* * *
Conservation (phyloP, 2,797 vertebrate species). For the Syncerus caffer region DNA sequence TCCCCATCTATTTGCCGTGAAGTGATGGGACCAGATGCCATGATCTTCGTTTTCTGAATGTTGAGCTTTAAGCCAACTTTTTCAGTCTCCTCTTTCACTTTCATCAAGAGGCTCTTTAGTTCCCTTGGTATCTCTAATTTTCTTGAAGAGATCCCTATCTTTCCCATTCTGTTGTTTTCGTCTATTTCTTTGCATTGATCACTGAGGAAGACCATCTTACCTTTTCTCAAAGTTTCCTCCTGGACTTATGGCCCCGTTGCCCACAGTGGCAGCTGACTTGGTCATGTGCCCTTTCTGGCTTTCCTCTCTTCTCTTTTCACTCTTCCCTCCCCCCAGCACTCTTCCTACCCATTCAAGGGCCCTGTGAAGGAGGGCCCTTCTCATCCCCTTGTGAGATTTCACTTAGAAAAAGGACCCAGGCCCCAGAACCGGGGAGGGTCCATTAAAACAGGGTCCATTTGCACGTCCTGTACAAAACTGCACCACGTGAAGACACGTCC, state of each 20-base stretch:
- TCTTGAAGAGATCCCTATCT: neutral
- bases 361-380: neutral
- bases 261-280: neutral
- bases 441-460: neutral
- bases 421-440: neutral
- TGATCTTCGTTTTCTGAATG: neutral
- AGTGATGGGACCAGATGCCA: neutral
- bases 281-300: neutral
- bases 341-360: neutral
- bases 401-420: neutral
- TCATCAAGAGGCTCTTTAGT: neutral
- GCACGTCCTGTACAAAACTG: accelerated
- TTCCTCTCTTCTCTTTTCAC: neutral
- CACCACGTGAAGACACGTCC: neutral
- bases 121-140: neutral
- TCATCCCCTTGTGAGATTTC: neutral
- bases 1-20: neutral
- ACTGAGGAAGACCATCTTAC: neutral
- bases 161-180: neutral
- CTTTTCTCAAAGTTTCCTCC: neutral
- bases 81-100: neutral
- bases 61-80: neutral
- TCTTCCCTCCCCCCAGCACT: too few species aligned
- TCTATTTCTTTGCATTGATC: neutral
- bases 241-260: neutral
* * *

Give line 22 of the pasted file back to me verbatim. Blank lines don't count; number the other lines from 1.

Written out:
- bases 81-100: neutral